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on Nov 1, 2006 in Thought of the Month

What is a Rut? – 11.01.06

CT Graveyard

CT Graveyard
Photo captured by D200, 28f1.4 at 1.4 on Lexar digital film

The weather is bad, the camera is old, I don’t have the right lens, my computer is acting up, the light sucks, when I hear excuses like this for continually not shooting, it’s a sure sign the photographer is in a rut. What is a rut? In photographic terms, it’s when the creative juices aren’t flowing any more, the passion is on the verge of slipping away. Burn out in layman terms. It’s not a good thing.

Can this happen to anyone? You bet! I’ve seen it happen all to often to photographers who had lots of potential but for many reasons, were never able to live up to it. The books are full of images from great photographers who, in general terms, hit a rut and were never to dig themselves back out again. Do you exhibit the warning signs? Do you use any of the phrases, or a whole lot more, to justify why you’re not out shooting more than you should be? More importantly, how can you avoid getting in a rut?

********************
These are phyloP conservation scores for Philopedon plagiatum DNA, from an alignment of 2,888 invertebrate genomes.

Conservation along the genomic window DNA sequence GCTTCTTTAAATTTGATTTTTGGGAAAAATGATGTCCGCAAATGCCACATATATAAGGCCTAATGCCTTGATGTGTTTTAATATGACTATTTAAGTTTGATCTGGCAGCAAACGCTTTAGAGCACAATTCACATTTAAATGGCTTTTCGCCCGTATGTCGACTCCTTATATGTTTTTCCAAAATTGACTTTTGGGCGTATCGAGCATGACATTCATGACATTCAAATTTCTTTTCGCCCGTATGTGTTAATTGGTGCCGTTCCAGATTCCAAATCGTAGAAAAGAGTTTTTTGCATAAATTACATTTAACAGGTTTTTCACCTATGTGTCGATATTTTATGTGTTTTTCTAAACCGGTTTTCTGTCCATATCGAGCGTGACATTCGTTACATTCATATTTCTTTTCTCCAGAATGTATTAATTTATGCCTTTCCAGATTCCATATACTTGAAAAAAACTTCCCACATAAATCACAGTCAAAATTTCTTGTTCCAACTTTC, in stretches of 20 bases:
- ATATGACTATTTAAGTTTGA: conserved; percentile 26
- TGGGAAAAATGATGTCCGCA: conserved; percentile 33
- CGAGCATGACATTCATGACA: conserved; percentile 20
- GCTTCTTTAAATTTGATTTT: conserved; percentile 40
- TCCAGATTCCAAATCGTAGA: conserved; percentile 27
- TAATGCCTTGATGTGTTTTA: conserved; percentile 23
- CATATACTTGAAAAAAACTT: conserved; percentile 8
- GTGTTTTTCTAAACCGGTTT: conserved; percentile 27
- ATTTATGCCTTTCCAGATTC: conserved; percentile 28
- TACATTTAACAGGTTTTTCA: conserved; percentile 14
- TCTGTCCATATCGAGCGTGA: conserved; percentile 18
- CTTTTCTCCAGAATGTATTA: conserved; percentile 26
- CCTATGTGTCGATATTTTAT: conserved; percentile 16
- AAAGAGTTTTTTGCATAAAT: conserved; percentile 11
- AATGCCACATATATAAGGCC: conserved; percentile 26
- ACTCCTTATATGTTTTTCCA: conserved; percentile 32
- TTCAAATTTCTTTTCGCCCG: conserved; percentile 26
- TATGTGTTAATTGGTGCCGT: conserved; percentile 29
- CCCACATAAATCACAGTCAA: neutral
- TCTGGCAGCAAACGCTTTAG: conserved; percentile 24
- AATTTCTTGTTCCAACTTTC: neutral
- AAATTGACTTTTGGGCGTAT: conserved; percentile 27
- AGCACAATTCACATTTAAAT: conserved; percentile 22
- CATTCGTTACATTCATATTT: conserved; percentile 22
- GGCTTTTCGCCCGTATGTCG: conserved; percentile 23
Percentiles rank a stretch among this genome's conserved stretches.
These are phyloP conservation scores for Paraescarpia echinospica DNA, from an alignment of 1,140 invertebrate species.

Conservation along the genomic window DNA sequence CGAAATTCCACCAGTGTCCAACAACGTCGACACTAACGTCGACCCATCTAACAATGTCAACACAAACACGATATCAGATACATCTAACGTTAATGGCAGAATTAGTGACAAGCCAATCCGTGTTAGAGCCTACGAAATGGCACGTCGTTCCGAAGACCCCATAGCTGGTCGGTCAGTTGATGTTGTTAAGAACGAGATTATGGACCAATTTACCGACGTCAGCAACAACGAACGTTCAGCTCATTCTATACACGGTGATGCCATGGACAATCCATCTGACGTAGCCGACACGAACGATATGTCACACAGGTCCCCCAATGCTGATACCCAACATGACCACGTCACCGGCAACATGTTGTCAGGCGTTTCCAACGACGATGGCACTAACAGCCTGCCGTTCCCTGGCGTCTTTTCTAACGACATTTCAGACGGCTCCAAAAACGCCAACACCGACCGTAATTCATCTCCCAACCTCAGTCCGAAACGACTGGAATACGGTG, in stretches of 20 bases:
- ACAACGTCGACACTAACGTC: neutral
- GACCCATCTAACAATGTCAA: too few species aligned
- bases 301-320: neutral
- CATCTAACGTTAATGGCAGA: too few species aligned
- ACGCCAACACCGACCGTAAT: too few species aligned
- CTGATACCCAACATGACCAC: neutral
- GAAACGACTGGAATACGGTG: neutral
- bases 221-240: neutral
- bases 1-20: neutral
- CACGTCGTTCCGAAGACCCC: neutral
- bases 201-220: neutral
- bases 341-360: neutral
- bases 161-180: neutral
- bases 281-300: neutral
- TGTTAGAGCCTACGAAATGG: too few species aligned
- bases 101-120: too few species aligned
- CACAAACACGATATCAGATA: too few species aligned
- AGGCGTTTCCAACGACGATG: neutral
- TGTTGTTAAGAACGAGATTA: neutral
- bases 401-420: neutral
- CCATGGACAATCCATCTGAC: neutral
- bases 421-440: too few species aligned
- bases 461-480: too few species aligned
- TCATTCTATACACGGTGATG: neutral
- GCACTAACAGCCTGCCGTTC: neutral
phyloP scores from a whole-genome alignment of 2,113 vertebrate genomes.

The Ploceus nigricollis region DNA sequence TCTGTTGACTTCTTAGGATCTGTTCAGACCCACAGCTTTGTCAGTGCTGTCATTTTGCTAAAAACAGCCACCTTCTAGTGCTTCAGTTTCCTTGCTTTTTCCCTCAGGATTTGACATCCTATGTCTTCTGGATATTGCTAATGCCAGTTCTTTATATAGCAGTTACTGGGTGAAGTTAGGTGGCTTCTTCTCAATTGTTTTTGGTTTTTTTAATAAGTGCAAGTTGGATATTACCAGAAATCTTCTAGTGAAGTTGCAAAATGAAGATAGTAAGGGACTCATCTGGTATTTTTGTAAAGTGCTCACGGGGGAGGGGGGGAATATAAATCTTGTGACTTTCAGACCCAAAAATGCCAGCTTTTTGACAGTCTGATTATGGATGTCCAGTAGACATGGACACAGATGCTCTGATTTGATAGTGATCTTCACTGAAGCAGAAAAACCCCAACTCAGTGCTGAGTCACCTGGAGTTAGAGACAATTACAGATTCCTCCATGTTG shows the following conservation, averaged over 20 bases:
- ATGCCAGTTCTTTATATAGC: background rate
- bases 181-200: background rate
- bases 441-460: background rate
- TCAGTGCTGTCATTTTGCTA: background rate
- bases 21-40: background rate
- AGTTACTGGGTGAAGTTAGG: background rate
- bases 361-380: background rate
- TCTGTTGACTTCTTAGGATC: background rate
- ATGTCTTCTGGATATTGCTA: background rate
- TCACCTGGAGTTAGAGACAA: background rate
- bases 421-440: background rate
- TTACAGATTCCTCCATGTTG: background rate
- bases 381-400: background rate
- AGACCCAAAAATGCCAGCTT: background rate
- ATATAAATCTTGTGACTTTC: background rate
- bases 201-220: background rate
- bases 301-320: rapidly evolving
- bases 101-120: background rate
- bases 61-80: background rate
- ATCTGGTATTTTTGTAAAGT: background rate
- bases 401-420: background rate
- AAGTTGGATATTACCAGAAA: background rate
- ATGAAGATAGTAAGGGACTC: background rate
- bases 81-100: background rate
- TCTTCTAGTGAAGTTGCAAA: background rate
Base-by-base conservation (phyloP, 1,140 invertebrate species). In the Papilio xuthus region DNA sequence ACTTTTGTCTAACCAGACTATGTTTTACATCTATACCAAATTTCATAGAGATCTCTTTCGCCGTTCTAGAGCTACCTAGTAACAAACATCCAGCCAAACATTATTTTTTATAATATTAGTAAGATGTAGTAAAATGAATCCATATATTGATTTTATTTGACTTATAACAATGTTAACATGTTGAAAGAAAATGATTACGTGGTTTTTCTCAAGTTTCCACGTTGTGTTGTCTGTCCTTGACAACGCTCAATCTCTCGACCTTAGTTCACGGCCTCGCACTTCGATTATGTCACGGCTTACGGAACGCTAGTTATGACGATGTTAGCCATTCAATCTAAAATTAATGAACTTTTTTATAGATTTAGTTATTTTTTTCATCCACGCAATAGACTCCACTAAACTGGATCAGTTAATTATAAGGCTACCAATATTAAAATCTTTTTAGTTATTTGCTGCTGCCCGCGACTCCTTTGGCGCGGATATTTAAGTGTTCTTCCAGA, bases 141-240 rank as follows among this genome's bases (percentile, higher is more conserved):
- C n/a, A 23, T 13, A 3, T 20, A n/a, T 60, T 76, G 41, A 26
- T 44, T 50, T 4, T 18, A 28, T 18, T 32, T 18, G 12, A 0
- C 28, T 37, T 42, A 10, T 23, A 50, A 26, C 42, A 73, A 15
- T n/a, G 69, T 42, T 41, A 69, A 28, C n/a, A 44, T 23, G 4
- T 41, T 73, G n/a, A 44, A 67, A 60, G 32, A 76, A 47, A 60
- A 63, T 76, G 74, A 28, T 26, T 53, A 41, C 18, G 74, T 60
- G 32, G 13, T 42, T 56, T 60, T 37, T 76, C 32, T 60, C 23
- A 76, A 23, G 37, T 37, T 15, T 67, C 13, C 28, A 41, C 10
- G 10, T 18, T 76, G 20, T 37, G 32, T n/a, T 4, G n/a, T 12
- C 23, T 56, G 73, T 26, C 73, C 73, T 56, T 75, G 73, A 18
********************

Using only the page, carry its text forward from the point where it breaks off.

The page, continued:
I’ve personally never gotten into a rut, but pretty darn close a couple of occasions. The way I avoided the whole thing was to go out and buy a new lens. I than marry myself to that new lens, shoot everything with it until I knew it inside and out. I shot everything from my big toe to road kill, whatever got in front of the new lens was a target. No, great images didn’t come from the exercise, but opening my eyes & heart to new possibilities did come from the exercise. Avoiding getting in a rut was the most important aspect of the exercise.

Avoiding getting in a rut, or pulling yourself out of one I think is as simple as being totally silly with your camera and chase subjects you would never, ever regularly chase. Depending on how deep of a rut you might be in, you might have to play a little longer. Or, you might find the new fun is something to delve into with even greater zealous now you’re out of the rut. Does this work? There is only one person I’ve suggested this to over the years that it didn’t work for. Regrettably, that person is no longer a shooter, works as a chef.

Keeping the creative juices a live is very important, especially now that winter is fast approaching. The normal subjects aren’t as obvious or plentiful. It’s the time to explore new techniques, revisit old ones and master and combine them so when spring rolls around, you’re ready to go. Photography is a grand pursuit and one that takes all of your heart & soul. At all costs, you need to avoid getting in a rut and burning out.

What is a rut? A rut is a grave with its ends knocked out.

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